Steve told me that his father cited his decision to join the U.S. Navy as the second-best decision he ever made after his troubled younger years — the first being his proposal to his wife of more than six decades, Virginia. He and Ginny married shortly after his honorable discharge from the military in 1959.
Setting His Sights
Dick and Ginny soon started building a family, with the birth of twin boys Richard and Robert in 1960. They would be followed by daughters Sue and Katy a few years later, and then Steve as the youngest of what had become a very large family.
In those early years, money was extremely tight for the growing family. Dick took on various jobs, such as loading trucks, selling vacuum cleaners door-to-door, and picking up corpses for a local mortuary for $5 a body. But his passion for art never subsided. While his jobs dominated his days, he attended the Newark School of Fine and Industrial Art as well as the School of Visual Arts in New York City in the evenings in those early days of his marriage.
It was here that he would learn to refine the natural talents he had exhibited since his childhood. “Dad didn’t graduate from either of the schools,” Steve told me. “He would stay in the classes until the teachers started repeating themselves. Then, he would find another one to take where he could learn more.”
Clearly, this approach worked. Dick soon found notable success as an artist, working as a freelance illustrator in New York City for a wide range of clients, including such notable ones as Grosset & Dunlap, Bell Telephone and the National Football League, to name just a few. In recognition of his accomplishments, it was during this time he was accepted into the prestigious Society of Illustrators.
In 1981, Dick accepted a position as a staff artist with the defense contractor ITT. His work would support their military programs. He would go on to create more than 60 original paintings for the Air Force Art Program, and lay the foundation for what he came to view as the defining artistic work of his life.
In 1987, he was selected to paint a mural honoring the 40th anniversary of the Berlin Airlift. This mural would capture the drama and heroism of the triumphant Allied effort to counter the Soviet blockade of Allied-controlled areas of Berlin. The mural Dick created spanned an enormous 16’x8’, and he was given the honor of presenting it to President Ronald Reagan hours before his historic “Mr. Gorbachev, tear down this wall!” speech at the Brandenburg Gate in Berlin. The mural currently hangs in honor at Berlin’s Templehof Airport, and will soon be transferred to the Allied Museum in the same city.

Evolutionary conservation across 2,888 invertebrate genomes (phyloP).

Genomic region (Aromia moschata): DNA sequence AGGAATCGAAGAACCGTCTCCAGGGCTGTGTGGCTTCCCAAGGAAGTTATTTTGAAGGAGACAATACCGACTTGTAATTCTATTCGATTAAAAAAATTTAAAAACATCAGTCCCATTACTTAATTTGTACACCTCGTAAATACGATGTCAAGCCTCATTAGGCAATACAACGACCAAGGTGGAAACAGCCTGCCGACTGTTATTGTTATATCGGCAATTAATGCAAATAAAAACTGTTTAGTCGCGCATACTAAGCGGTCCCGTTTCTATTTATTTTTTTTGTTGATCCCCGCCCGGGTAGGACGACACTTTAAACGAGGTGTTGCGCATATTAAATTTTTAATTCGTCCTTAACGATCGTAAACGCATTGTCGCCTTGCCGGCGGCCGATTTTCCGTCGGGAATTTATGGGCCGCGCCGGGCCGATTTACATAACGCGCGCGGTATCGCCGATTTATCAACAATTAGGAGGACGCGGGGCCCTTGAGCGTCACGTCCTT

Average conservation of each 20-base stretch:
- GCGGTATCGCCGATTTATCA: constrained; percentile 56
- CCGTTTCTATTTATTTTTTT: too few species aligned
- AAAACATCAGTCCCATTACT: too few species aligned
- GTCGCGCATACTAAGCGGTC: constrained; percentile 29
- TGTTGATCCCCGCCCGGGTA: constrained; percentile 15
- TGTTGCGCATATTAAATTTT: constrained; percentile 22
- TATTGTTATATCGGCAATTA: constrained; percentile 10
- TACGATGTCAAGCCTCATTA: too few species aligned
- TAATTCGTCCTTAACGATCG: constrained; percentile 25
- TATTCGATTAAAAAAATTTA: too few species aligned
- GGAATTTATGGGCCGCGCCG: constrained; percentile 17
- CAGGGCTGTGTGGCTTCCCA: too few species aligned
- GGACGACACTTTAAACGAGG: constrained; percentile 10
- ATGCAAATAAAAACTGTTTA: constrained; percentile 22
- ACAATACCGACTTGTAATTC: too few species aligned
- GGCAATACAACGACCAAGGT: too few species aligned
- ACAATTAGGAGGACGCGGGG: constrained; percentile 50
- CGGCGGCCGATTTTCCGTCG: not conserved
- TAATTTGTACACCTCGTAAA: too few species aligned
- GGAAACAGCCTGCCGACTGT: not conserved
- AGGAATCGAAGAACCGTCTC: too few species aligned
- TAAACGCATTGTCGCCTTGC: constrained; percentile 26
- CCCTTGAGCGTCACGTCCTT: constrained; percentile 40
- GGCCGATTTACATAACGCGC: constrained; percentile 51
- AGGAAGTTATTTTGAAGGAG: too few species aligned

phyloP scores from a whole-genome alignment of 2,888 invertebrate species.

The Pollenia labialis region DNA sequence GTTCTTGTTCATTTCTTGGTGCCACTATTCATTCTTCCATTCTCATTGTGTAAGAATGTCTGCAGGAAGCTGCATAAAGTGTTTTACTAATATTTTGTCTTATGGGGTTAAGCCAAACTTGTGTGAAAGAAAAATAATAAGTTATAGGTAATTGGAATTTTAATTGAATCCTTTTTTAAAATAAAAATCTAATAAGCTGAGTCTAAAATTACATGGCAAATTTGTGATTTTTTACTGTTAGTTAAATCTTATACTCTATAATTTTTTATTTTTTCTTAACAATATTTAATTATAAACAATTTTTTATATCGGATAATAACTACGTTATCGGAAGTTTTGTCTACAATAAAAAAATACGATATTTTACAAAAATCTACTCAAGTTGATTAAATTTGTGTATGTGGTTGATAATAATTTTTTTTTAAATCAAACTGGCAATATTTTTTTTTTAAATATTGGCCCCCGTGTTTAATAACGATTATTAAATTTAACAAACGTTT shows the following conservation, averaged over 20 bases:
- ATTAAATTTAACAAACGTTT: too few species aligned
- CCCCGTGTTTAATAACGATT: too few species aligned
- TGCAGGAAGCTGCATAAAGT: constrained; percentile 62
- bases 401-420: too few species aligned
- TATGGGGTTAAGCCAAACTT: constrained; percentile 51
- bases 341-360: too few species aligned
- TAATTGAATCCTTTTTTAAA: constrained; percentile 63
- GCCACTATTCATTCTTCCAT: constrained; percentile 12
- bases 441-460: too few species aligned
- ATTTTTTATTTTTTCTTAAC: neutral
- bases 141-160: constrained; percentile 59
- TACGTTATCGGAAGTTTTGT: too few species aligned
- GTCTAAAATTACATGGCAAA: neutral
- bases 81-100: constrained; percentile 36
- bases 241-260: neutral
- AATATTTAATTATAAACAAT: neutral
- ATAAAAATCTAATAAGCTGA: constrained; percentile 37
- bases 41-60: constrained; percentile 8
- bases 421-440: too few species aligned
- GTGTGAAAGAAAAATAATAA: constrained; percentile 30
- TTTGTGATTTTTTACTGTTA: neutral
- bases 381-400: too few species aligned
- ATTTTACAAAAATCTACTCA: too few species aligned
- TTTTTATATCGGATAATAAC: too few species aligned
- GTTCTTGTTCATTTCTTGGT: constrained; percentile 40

A New Chapter
Patriotism and love of country were an integral part of what made Dick Kramer the man he was. When he decided to open his own studio with his wife, Ginny, in the late 1980’s, he made it his mission to use his art to honor the military and law enforcement communities. This makes sense, considering his love of America as well as his own personal story.
In addition to his time with the U.S. Navy, Kramer also had direct connections with the law enforcement community. He and his daughter Suzanne had made New Jersey history as the first father and daughter to graduate from the same police academy — the Essex County Police Academy in Verona. They would go on to serve together as Special Deputy Sheriffs.
Dick created hundreds of pieces of art during this time in his career, profiling every type of first responder and elite unit imaginable. It was this era of his work with which I was the most familiar. From the 1990’s on, you would be hard-pressed to open up a catalog or visit a company webpage in the firearms community without seeing some of his artwork.
Because of his efforts, he was the recipient of countless awards from police and military organizations, including the Department of Homeland Security, for his skillful depiction of these heroes. He was named Entrepreneur of the Year by the Loudoun County Chamber of Commerce in 1998, and Citizen of the Year by the city of Purcellville, Virginia, in 2014.
The impact of his loss has been felt strongly, not only by his family and close friends, but also by his legions of fans from his multi-decade career. It has most certainly been felt here at The Armory Life. We could not be more proud to have some of his exceptional work gracing our website. And if you would like to purchase some of his artwork for yourself, please be sure to visit the website link below.